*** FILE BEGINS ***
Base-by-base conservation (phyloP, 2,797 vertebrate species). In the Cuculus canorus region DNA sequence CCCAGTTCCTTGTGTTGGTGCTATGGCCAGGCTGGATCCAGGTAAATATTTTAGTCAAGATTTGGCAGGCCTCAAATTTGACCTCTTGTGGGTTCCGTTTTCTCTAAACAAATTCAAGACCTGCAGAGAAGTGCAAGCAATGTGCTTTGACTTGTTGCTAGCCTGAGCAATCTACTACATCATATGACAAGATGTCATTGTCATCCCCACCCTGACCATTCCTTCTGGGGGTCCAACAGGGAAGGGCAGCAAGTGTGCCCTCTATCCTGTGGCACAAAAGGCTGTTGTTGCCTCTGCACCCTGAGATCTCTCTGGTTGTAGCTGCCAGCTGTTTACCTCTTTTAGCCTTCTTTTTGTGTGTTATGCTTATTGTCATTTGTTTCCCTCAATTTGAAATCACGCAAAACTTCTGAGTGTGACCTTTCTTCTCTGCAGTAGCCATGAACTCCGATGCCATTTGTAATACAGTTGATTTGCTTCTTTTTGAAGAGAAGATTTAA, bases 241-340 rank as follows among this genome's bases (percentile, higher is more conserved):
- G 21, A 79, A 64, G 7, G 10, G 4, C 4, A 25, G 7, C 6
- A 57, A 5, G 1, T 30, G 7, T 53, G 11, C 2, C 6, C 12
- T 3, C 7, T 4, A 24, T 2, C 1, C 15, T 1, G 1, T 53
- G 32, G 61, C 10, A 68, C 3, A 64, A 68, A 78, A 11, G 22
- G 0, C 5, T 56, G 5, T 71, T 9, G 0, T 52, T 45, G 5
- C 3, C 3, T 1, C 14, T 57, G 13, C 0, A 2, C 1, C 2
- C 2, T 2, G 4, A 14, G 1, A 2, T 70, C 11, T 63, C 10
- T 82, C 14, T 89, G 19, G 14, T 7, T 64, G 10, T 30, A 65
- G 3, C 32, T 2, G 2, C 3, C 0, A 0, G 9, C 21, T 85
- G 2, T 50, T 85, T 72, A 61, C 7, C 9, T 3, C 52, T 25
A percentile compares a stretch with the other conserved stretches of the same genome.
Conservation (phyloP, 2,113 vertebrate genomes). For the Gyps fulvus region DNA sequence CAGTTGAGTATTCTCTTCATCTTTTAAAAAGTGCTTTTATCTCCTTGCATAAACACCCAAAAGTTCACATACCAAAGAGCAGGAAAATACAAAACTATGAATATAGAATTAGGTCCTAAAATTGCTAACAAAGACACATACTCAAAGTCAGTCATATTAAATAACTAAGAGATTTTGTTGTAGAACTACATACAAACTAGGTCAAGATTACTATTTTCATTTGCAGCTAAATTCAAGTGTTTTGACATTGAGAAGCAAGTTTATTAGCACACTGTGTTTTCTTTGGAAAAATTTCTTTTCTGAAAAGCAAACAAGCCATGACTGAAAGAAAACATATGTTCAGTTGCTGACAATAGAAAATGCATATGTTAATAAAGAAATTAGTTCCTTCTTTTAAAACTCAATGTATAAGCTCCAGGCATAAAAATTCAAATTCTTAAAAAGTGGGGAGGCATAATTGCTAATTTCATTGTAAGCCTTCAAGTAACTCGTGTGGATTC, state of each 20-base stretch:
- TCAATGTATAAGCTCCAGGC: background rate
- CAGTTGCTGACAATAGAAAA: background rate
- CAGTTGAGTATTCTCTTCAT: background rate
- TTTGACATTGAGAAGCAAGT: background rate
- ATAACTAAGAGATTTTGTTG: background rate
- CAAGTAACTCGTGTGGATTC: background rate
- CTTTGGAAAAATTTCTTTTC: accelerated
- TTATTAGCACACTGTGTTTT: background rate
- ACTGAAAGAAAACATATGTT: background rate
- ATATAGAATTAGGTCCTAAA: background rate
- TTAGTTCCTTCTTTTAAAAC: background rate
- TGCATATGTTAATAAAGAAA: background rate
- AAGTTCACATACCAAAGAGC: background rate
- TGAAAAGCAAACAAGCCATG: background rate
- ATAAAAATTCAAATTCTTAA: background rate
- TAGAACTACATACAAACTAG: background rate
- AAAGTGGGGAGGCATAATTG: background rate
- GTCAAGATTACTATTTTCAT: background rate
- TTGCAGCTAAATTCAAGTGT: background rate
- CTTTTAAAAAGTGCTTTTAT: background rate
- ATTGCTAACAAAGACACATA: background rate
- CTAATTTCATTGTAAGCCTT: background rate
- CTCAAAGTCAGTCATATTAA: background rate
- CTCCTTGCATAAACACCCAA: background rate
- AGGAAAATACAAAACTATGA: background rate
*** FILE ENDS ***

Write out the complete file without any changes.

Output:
Base-by-base conservation (phyloP, 2,797 vertebrate species). In the Cuculus canorus region DNA sequence CCCAGTTCCTTGTGTTGGTGCTATGGCCAGGCTGGATCCAGGTAAATATTTTAGTCAAGATTTGGCAGGCCTCAAATTTGACCTCTTGTGGGTTCCGTTTTCTCTAAACAAATTCAAGACCTGCAGAGAAGTGCAAGCAATGTGCTTTGACTTGTTGCTAGCCTGAGCAATCTACTACATCATATGACAAGATGTCATTGTCATCCCCACCCTGACCATTCCTTCTGGGGGTCCAACAGGGAAGGGCAGCAAGTGTGCCCTCTATCCTGTGGCACAAAAGGCTGTTGTTGCCTCTGCACCCTGAGATCTCTCTGGTTGTAGCTGCCAGCTGTTTACCTCTTTTAGCCTTCTTTTTGTGTGTTATGCTTATTGTCATTTGTTTCCCTCAATTTGAAATCACGCAAAACTTCTGAGTGTGACCTTTCTTCTCTGCAGTAGCCATGAACTCCGATGCCATTTGTAATACAGTTGATTTGCTTCTTTTTGAAGAGAAGATTTAA, bases 241-340 rank as follows among this genome's bases (percentile, higher is more conserved):
- G 21, A 79, A 64, G 7, G 10, G 4, C 4, A 25, G 7, C 6
- A 57, A 5, G 1, T 30, G 7, T 53, G 11, C 2, C 6, C 12
- T 3, C 7, T 4, A 24, T 2, C 1, C 15, T 1, G 1, T 53
- G 32, G 61, C 10, A 68, C 3, A 64, A 68, A 78, A 11, G 22
- G 0, C 5, T 56, G 5, T 71, T 9, G 0, T 52, T 45, G 5
- C 3, C 3, T 1, C 14, T 57, G 13, C 0, A 2, C 1, C 2
- C 2, T 2, G 4, A 14, G 1, A 2, T 70, C 11, T 63, C 10
- T 82, C 14, T 89, G 19, G 14, T 7, T 64, G 10, T 30, A 65
- G 3, C 32, T 2, G 2, C 3, C 0, A 0, G 9, C 21, T 85
- G 2, T 50, T 85, T 72, A 61, C 7, C 9, T 3, C 52, T 25
A percentile compares a stretch with the other conserved stretches of the same genome.
Conservation (phyloP, 2,113 vertebrate genomes). For the Gyps fulvus region DNA sequence CAGTTGAGTATTCTCTTCATCTTTTAAAAAGTGCTTTTATCTCCTTGCATAAACACCCAAAAGTTCACATACCAAAGAGCAGGAAAATACAAAACTATGAATATAGAATTAGGTCCTAAAATTGCTAACAAAGACACATACTCAAAGTCAGTCATATTAAATAACTAAGAGATTTTGTTGTAGAACTACATACAAACTAGGTCAAGATTACTATTTTCATTTGCAGCTAAATTCAAGTGTTTTGACATTGAGAAGCAAGTTTATTAGCACACTGTGTTTTCTTTGGAAAAATTTCTTTTCTGAAAAGCAAACAAGCCATGACTGAAAGAAAACATATGTTCAGTTGCTGACAATAGAAAATGCATATGTTAATAAAGAAATTAGTTCCTTCTTTTAAAACTCAATGTATAAGCTCCAGGCATAAAAATTCAAATTCTTAAAAAGTGGGGAGGCATAATTGCTAATTTCATTGTAAGCCTTCAAGTAACTCGTGTGGATTC, state of each 20-base stretch:
- TCAATGTATAAGCTCCAGGC: background rate
- CAGTTGCTGACAATAGAAAA: background rate
- CAGTTGAGTATTCTCTTCAT: background rate
- TTTGACATTGAGAAGCAAGT: background rate
- ATAACTAAGAGATTTTGTTG: background rate
- CAAGTAACTCGTGTGGATTC: background rate
- CTTTGGAAAAATTTCTTTTC: accelerated
- TTATTAGCACACTGTGTTTT: background rate
- ACTGAAAGAAAACATATGTT: background rate
- ATATAGAATTAGGTCCTAAA: background rate
- TTAGTTCCTTCTTTTAAAAC: background rate
- TGCATATGTTAATAAAGAAA: background rate
- AAGTTCACATACCAAAGAGC: background rate
- TGAAAAGCAAACAAGCCATG: background rate
- ATAAAAATTCAAATTCTTAA: background rate
- TAGAACTACATACAAACTAG: background rate
- AAAGTGGGGAGGCATAATTG: background rate
- GTCAAGATTACTATTTTCAT: background rate
- TTGCAGCTAAATTCAAGTGT: background rate
- CTTTTAAAAAGTGCTTTTAT: background rate
- ATTGCTAACAAAGACACATA: background rate
- CTAATTTCATTGTAAGCCTT: background rate
- CTCAAAGTCAGTCATATTAA: background rate
- CTCCTTGCATAAACACCCAA: background rate
- AGGAAAATACAAAACTATGA: background rate